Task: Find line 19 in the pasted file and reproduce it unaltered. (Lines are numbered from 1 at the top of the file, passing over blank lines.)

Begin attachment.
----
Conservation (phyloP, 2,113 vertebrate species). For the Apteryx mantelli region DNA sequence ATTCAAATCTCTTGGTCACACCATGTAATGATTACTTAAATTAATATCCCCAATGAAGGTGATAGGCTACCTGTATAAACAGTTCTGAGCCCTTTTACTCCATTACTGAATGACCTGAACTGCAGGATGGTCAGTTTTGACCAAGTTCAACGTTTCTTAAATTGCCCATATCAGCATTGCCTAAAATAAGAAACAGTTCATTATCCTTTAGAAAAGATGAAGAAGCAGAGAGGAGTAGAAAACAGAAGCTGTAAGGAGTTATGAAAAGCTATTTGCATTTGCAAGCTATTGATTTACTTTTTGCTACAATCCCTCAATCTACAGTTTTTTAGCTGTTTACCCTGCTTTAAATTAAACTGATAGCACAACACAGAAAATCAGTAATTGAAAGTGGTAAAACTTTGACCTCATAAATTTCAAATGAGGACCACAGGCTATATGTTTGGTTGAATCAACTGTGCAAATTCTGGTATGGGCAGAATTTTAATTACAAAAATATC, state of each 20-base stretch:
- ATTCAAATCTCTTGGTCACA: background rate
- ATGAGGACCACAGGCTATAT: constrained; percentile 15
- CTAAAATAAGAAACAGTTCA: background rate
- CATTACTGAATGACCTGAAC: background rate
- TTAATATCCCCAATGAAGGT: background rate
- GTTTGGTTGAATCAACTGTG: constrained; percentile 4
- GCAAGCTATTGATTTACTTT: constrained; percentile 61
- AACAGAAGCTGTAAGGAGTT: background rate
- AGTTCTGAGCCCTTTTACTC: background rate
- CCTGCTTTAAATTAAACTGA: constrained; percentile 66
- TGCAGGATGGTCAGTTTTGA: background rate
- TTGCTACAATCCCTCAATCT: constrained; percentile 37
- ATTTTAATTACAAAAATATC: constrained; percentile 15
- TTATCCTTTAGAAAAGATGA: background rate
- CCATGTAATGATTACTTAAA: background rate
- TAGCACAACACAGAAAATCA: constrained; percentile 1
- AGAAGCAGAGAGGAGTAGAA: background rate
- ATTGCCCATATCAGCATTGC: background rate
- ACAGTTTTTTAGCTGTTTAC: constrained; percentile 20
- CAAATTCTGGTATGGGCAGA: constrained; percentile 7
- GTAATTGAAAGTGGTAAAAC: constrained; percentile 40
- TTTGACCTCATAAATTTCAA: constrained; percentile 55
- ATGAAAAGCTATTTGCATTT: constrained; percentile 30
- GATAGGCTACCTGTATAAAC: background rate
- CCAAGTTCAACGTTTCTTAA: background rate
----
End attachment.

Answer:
- ATTGCCCATATCAGCATTGC: background rate